Rules are made to be broken

This article is published in the Tuesday  issues of Deccan Chronicle .


Micmanz Lanugage Improvement series

Grammar rules exist as guidelines, so this does not mean that they are written in stone! In other words, some rules can be tweaked. Here are three that can be broken.
Rule no 1: Never begin your sentence with ‘and’ or ‘but’. Regardless of how this rule began, it’s alright to start your sentences with ‘and’ or ‘but’. But do keep moderation in mind — you cannot have every sentence beginning with these words!
Rule no 2: Never end your sentence with a preposition. This is a rule that sees many people twisting around their sentences so that they don’t end in a preposition. The grammarian who came up with this rule did not live in the time of blogs, e-mails and Facebook. Here you can — in the interest of readability — end your sentence with a preposition.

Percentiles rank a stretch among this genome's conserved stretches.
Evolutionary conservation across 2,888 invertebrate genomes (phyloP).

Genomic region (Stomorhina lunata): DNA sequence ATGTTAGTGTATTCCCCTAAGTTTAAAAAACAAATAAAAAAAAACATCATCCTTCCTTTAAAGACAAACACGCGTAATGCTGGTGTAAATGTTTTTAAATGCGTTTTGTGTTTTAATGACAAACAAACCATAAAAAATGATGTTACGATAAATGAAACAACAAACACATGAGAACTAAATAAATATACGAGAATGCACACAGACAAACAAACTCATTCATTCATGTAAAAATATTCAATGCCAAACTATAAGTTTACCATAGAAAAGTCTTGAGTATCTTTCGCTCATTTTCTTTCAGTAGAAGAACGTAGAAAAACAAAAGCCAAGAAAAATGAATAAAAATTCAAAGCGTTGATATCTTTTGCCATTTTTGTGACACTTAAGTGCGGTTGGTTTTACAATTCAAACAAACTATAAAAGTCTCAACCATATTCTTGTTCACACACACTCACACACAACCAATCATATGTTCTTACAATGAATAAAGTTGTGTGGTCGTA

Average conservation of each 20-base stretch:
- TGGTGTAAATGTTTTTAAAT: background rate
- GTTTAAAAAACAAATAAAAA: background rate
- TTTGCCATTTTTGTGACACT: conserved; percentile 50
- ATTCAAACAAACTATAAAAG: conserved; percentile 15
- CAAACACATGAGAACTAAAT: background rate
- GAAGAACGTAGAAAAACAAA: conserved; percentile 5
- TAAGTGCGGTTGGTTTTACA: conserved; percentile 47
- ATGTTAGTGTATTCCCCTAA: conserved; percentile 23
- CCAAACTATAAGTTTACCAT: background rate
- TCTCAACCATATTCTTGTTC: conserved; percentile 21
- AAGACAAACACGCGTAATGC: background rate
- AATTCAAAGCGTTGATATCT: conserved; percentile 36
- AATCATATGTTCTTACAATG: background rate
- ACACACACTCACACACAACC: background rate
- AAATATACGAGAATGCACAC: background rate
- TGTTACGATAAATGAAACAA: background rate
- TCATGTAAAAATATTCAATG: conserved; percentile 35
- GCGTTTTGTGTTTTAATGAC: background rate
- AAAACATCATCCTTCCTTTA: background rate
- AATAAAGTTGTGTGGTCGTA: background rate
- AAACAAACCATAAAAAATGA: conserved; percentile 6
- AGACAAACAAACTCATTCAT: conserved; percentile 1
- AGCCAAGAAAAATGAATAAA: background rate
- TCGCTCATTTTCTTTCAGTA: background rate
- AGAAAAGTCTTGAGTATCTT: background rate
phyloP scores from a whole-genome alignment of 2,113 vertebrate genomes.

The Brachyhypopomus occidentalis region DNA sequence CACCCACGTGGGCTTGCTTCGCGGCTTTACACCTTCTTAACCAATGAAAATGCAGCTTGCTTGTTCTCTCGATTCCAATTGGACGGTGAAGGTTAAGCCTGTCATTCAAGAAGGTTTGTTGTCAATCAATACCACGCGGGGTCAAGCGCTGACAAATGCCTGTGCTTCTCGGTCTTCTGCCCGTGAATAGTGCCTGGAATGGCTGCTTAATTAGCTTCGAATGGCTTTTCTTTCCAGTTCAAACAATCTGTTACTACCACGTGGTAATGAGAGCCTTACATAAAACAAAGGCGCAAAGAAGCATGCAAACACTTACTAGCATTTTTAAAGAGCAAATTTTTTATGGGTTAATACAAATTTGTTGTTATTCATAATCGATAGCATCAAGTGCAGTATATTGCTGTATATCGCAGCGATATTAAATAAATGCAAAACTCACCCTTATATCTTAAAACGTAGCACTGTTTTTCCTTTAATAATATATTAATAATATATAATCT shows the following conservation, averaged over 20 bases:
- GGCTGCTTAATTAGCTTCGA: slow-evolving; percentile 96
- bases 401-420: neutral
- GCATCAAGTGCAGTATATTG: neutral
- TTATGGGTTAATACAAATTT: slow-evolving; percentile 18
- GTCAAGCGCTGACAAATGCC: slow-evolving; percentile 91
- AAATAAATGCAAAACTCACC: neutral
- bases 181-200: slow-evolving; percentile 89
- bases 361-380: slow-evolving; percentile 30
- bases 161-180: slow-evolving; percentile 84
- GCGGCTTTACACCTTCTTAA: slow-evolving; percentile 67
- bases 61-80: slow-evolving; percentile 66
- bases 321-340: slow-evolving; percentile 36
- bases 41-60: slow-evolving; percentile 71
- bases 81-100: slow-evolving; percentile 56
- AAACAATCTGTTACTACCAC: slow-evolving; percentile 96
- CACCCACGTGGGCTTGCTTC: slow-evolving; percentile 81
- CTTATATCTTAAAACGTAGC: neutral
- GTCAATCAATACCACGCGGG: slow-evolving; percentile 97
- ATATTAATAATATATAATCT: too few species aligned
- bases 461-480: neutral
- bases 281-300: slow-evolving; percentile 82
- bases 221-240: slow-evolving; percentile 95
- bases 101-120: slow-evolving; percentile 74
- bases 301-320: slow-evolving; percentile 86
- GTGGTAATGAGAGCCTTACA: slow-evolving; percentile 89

Rule no 3: Never split infinitives. This is a rule held sacred by many grammarians. However, the sentence, To go boldly where no man has ever gone before, for example, sounds better than, To boldly go where no man has ever gone before.

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